The Mayan agricultural system of irrigation and terrace agriculture was apparently developed to support a growing population and to provide the economic surplus to support the elite and the cities. For a considerable period of time the system continued to expand fueled by demand for more people for building projects, pay taxes and to provide bodies for intercity competition. In the late 8th century the system was capable of supporting the population but it was having increasing difficulty doing that and supporting the cities. It was the apparent impossibility of doing both by about 800 C.E. that caused the collapse. Certainly there is some evidence of increasing hunger and disease by the late 8th century. Also it appears that the elite was much larger by the late 8th century than before and a greater burden to carry. Further building projects were on average more extravagant/costly than ever. Wars between the city-states were getting worst. 12

Also the system had been under stress for quite sum time because of the inability of the Maya to politically unify resulting in continual wars between the cities. By 400 C.E., the Mayan world was dominated by two "Super" states Kalak’mul and Tikal (Mutul). Each one lead a constellation of vassals and allies who acknowledged the over lordship of one or the other "Super" state. The conflict was never resolved instead both alliances fought themselves into exhaustion. The competition lead to escalating conflict, competition and steadily increasing expense and effort. The result was that beginning in the late 8th century a great simplification began to happen. 13.

For example in Copan the local nobles apparently decided they did not need a King or monumental architecture or the expense of Royal politics and after Yax-Pac died (820 C.E.) made sure they did not have one. In Bonampak the locals may have overthrown the government. In other place like Dos Pilas, Aguateca ex-victims sacked and destroyed them both. In other places the inhabitants simply abandoned the city i.e., Yaxchilan, Palenque. In some places like Kalak’mul the place was occupied for several decades after the collapse but then abandoned. In many place temporary smaller centres were established independent from any control has the city-states disintegrated before they too collapsed. 14

The Maya in the Classic age also apparently knew of and used the short count dating system which placed a date within a 256 recurring period of time. The Maya believed that events in a general sense repeated themselves in each 256-time period. Thus for example Tikal (Mutul) was defeated and sacked by Caracol in 562 C.E.. The katun (20 year period) in which this disaster happened was due to start c. 800 C.E.. The "Hiatus" that resulted from the sack lasted in Tikal and many of its allies for over 100 years. With that date approaching it is possible that many Maya acted accordingly and created, to some extent, a self-fulfilling prophecy?16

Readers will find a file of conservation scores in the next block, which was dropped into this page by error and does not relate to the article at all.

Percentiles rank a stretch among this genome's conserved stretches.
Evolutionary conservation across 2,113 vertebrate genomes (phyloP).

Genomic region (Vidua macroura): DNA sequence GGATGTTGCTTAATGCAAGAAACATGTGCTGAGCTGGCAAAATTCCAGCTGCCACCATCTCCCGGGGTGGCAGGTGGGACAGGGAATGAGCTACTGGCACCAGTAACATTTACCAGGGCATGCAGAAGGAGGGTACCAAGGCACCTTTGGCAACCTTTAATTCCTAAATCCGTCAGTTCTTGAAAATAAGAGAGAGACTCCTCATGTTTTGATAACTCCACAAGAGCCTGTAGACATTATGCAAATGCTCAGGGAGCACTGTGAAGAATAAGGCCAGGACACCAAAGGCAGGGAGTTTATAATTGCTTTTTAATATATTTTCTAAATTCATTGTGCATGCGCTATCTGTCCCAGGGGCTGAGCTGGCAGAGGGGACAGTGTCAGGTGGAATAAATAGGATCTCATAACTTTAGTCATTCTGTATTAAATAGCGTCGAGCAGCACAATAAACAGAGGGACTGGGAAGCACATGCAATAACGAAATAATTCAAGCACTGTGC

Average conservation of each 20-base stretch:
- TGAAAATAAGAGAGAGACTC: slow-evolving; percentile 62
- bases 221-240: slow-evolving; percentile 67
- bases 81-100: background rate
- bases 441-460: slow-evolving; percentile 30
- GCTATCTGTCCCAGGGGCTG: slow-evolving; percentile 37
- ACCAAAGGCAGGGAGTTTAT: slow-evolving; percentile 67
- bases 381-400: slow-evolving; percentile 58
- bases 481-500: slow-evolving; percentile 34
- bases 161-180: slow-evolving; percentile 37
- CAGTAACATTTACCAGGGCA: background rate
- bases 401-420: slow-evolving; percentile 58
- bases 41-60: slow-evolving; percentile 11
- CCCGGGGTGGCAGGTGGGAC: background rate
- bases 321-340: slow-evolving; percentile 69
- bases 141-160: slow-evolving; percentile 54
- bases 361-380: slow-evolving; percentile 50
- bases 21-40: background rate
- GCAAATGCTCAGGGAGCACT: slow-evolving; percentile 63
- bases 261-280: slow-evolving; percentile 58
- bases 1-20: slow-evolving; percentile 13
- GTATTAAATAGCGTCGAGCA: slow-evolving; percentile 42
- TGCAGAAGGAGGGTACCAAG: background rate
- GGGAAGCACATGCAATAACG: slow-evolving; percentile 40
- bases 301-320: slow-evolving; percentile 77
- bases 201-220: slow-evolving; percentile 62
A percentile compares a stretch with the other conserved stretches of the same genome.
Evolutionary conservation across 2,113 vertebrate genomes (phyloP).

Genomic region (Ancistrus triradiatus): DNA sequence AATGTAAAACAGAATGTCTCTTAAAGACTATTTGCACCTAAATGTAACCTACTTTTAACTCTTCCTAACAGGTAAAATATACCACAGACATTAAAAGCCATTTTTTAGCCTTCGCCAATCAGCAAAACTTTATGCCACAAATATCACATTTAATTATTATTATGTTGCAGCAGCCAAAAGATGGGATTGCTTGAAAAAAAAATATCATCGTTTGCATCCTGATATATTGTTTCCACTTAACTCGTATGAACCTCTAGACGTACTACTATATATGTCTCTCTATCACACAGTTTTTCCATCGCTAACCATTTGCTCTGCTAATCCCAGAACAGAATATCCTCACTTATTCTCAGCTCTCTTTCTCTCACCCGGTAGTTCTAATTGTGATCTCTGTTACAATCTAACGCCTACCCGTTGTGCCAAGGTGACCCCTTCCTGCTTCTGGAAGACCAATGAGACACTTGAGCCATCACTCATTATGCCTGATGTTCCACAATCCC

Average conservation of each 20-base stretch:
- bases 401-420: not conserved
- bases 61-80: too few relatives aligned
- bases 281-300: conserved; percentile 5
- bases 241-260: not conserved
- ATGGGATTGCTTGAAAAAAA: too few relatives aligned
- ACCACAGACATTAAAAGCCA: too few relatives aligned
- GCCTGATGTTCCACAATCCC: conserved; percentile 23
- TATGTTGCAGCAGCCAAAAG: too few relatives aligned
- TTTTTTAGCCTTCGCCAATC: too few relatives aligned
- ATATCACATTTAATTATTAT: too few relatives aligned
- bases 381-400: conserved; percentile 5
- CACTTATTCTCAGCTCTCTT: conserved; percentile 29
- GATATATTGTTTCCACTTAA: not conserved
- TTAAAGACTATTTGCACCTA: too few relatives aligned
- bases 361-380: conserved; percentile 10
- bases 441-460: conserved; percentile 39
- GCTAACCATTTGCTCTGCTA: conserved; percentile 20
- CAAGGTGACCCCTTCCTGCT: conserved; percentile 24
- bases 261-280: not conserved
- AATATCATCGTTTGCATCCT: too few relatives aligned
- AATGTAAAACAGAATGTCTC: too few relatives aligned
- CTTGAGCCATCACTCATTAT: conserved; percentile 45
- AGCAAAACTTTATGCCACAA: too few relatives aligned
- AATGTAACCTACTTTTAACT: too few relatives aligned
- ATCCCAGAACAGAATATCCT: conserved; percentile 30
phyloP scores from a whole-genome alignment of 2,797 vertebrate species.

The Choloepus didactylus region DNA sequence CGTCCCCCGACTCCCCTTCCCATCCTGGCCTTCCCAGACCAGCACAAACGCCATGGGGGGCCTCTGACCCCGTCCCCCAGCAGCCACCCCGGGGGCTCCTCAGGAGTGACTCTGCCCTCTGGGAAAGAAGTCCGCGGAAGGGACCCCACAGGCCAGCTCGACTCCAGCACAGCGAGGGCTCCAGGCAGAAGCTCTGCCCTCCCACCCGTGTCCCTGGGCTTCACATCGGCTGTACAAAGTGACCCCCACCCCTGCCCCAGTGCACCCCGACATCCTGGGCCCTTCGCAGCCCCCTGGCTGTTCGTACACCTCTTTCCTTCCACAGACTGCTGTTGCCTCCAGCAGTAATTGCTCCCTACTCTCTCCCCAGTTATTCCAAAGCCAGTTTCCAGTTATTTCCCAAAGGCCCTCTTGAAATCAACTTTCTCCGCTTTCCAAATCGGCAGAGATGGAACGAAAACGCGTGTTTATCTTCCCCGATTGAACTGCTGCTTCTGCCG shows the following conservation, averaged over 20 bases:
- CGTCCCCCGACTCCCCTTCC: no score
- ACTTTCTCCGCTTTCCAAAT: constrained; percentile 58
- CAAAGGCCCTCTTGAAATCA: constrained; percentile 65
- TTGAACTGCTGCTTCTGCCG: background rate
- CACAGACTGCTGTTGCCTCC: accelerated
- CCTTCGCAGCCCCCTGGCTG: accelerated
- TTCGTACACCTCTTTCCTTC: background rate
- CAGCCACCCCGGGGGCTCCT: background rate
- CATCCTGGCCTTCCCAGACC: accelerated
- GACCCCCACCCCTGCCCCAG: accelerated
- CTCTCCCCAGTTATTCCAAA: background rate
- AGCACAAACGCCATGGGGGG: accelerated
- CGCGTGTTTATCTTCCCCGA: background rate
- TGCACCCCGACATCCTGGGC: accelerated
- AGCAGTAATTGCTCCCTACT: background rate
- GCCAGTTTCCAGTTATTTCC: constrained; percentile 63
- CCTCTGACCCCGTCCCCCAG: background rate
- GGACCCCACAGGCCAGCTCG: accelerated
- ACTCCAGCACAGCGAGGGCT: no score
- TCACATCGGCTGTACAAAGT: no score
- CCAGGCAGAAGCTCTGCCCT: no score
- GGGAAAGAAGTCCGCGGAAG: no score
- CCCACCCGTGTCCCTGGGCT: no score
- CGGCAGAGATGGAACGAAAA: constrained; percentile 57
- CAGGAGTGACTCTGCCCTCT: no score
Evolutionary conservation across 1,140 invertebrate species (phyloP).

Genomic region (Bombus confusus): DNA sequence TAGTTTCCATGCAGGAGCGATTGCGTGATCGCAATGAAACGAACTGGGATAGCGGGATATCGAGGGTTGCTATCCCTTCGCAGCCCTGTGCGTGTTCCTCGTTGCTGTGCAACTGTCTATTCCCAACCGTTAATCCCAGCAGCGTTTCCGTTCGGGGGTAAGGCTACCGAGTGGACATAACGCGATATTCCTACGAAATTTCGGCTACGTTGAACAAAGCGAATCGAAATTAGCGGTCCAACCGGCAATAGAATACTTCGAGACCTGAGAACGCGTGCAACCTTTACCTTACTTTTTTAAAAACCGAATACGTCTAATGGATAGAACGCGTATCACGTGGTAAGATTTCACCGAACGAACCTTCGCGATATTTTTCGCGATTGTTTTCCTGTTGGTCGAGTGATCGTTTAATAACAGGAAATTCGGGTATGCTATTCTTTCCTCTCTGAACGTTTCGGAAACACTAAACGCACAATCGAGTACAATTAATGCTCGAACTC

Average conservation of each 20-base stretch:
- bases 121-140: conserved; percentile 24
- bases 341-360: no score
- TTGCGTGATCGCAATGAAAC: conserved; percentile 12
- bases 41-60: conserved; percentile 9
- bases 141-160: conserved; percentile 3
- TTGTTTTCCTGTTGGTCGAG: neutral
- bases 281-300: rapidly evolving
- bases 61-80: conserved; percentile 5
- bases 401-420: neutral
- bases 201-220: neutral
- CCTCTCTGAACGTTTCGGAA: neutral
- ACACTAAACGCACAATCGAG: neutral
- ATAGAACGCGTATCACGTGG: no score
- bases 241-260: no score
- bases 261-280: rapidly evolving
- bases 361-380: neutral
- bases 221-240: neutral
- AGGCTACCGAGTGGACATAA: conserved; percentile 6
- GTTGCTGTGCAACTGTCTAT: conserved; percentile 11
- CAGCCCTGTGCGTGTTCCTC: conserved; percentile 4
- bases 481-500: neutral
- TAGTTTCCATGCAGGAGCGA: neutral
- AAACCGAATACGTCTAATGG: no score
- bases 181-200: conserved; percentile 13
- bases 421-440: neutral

In the end the cities were abandoned and left to the jungle while the Maya were left to pick up the pieces for the cost of maintaining a steady escalating complex, expensive system was too much, and besides was not disaster inevitable?

What is remarkable is that it is all too likely that the Maya may have something to teach us about the limits to "endless" growth.

Glyphic Panel from Palenque Mexico

1, The Collapse of Complex Societies, by Joseph A. Tainter, University of Cambridge Press, New York, 1988.

2, Chariots of the Gods, by Erich von Daniken, Bantam Books, New York, 1968.

3, See The Classic Maya Collapse, Ed. T. Patrick Culbert, University of New Mexico Press, Albuquerque, 1973, for more details.

4. IBID.

5, See above 1, & The Ancient Maya, by Sylvanus Morley, Stanford University Press, Stanford, 1956.

6. The Rise and Fall of Maya Civilization, (2nd Ed.), by Erich Thompson, University of Oklahoma Press, New York, 1966.

7, Pre-Hispanic Maya Agriculture, Ed. Peter Harrison & B.L. Turner, University of New Mexico, Albuequerque, 1978.

8, See The Maya (6th Ed.), Michael D. Coe, Thames & Hudson, London, 1998.

9, See Note 3.

10, See The Code of Kings, by Linda Schele & Peter Mathews, Touchstone Books, New York, 1998.

11. See note 1.

12. See Schele, Linda, Freidel, David, A Forest of Kings, William morrow and Co. Inc., New York, 1990 & Fash, William L., Scribes, Warriors and Kings, Rev'd Ed., Thames and Hudson, London, 2001.

13. Martin, Simon, & Grube, Nikolai, Chronicle of the Maya Kings and Queens, 2nd Ed., Thames and Hudson, London, 2008.

14. See Fash, Schele, Sharer, Robert J., & Traxler, Loa P., The Ancient Maya, sixth Ed., Stanford University Press, Stanford, 2006.

16. IBID. Sharer.

Pierre Cloutier